Why is the instalment schedule important?
Many clubs rely on transfer sales to help pay for club expenditures and will often prefer to accept a slightly smaller fee paid in full immediately than a larger fee that won’t be fully realised until two or three years from the date of sale (and which may be at risk if the buying club encounters financial trouble and defaults on future payments).
Maracanã also wanted to benefit in the future should Reevaldo’s new club sell him, and mandated that a sell-on clause be included in the deal.
After quite a bit of back and forth - negotiations were protracted as CSI, the third-party owner, were originally unwilling to sell their interest in Reevaldo for anything less than £2.4 million (which Paddington finally agreed to) - the clubs and CSI reached an agreement on a club to club transfer fee:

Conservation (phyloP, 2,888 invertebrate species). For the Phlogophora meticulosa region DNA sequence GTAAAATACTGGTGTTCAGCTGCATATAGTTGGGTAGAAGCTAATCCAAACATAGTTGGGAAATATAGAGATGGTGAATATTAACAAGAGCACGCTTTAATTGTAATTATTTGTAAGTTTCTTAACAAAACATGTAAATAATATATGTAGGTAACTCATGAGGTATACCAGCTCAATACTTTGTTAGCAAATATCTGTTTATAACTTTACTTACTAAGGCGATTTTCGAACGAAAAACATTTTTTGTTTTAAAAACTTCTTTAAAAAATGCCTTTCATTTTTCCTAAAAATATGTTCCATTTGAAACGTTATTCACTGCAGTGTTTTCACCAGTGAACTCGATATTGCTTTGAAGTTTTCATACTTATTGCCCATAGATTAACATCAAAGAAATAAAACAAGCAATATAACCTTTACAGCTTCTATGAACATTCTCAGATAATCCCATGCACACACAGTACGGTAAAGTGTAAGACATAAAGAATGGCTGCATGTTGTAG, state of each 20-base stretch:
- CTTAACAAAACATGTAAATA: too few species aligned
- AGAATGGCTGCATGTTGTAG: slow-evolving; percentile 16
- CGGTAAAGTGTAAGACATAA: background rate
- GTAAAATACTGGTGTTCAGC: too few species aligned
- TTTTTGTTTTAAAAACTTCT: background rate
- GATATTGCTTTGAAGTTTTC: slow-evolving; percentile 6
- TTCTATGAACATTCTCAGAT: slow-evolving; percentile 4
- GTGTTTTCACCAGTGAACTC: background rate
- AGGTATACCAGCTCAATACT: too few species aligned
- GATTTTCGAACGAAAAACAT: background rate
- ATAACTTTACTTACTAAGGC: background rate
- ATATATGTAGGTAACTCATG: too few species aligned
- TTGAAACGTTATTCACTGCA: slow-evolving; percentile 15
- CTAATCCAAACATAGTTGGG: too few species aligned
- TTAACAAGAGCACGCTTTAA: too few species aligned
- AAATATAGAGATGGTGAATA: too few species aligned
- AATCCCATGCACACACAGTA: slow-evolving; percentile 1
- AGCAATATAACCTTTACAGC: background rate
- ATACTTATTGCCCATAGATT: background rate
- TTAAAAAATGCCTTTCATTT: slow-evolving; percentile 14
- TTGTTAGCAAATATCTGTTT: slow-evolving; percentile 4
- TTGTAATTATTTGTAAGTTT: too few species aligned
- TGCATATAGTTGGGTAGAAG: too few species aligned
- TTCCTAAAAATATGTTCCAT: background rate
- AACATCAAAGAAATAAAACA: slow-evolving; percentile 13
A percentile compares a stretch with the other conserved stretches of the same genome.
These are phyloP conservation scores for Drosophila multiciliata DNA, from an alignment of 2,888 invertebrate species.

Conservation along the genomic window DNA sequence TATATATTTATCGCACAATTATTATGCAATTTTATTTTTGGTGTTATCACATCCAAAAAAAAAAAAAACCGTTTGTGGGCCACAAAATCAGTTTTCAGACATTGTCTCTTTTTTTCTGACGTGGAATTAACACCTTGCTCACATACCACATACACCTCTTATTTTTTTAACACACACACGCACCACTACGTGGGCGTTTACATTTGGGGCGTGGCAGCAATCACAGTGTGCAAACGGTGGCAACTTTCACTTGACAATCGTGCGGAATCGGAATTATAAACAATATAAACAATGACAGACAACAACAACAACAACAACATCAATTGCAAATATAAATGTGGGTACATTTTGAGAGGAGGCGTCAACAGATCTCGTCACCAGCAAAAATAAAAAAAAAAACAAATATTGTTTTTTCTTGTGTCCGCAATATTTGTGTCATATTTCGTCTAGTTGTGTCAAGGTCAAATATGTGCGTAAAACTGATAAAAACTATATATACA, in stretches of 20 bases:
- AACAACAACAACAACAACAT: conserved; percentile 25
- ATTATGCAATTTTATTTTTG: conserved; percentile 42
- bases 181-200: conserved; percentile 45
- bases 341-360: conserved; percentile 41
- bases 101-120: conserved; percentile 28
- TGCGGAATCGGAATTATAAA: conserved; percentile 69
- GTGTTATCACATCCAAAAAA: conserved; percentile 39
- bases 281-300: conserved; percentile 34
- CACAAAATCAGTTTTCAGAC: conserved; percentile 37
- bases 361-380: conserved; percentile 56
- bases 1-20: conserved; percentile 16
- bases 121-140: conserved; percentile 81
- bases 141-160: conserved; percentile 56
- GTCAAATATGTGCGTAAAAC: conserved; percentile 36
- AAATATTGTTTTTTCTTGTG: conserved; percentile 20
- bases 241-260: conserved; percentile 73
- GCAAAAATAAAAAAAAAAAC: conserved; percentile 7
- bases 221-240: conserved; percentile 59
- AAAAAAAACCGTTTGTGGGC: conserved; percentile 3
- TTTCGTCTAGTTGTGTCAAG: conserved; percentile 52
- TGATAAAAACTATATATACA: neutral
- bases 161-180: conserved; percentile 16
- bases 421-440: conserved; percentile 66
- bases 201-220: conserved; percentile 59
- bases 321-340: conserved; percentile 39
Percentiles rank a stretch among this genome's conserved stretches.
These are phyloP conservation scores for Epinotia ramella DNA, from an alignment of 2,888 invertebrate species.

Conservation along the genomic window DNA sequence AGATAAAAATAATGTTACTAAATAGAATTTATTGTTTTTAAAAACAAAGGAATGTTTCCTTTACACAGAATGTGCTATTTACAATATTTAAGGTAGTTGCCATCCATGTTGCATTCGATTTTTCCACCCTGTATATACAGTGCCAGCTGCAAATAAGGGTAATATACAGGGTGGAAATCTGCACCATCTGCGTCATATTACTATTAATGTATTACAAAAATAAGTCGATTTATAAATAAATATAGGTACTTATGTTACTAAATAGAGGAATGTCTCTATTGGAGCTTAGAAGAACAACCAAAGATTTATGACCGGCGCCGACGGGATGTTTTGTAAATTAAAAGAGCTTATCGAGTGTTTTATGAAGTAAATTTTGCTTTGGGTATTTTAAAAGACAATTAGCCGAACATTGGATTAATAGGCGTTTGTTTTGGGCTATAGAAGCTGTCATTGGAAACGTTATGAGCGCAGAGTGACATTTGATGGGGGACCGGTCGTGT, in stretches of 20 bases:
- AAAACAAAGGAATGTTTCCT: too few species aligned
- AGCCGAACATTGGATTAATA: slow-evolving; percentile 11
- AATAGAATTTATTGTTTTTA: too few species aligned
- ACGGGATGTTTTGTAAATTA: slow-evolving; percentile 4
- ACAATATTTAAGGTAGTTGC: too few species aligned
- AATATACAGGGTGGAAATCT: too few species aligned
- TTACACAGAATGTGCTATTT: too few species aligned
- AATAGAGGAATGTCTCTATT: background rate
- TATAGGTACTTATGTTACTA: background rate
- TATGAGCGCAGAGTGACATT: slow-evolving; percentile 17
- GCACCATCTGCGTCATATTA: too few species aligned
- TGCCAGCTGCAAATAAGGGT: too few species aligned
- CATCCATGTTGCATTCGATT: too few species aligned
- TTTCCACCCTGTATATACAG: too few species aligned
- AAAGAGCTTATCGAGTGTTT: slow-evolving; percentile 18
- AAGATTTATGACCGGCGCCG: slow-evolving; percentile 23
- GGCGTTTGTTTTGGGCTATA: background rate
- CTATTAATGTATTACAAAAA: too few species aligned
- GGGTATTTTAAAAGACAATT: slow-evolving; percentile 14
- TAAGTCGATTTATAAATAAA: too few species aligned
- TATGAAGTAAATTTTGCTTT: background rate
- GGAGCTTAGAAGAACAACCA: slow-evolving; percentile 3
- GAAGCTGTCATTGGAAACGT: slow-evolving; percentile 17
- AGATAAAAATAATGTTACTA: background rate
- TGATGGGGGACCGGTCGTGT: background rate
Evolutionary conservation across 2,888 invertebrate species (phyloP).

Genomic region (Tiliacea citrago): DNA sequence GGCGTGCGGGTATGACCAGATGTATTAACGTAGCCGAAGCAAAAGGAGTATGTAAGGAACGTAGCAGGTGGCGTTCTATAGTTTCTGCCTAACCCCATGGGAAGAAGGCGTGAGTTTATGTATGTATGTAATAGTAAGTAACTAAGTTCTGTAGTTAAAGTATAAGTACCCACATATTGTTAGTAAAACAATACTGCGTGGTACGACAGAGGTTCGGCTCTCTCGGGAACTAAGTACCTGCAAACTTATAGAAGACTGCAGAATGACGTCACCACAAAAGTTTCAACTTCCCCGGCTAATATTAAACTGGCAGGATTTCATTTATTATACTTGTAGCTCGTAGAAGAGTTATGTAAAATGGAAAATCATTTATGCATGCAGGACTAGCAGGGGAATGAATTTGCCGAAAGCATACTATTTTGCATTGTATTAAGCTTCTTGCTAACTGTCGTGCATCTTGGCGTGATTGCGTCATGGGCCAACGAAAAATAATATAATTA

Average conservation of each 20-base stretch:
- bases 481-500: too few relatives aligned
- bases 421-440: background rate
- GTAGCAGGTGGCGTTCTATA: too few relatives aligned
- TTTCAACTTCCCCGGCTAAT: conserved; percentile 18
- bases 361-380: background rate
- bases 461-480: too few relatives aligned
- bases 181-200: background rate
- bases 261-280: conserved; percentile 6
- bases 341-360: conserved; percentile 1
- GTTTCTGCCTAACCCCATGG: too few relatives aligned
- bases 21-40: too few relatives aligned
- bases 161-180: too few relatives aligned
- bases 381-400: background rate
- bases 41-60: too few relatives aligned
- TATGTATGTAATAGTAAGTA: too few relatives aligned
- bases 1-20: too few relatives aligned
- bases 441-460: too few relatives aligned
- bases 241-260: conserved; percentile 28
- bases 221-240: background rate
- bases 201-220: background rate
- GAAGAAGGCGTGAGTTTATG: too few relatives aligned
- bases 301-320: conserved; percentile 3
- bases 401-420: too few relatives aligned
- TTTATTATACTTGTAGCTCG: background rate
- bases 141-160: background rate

- a £6 million basic transfer fee, payable in full immediately,8
- an additional £5 million in potential add-ons, and
- Maracanã also receives 20% of the profit made from a future sale of Reevaldo by Paddington.
However, Paddington made sure that the transfer was conditional upon Reevaldo successfully passing a medical examination as well as securing a UK work permit. Moreno provided Paddington with background on the number of appearances for Maracanã in both the league and in the Copa Libertadores, and both clubs were fairly confident that Reevaldo would be able to secure a work permit through the FA’s Exceptions Panel.9
This is the end of the first of our four posts detailing the negotiations that went on behind the scenes that led to Reevaldo being transferred from Maracanã to Paddington.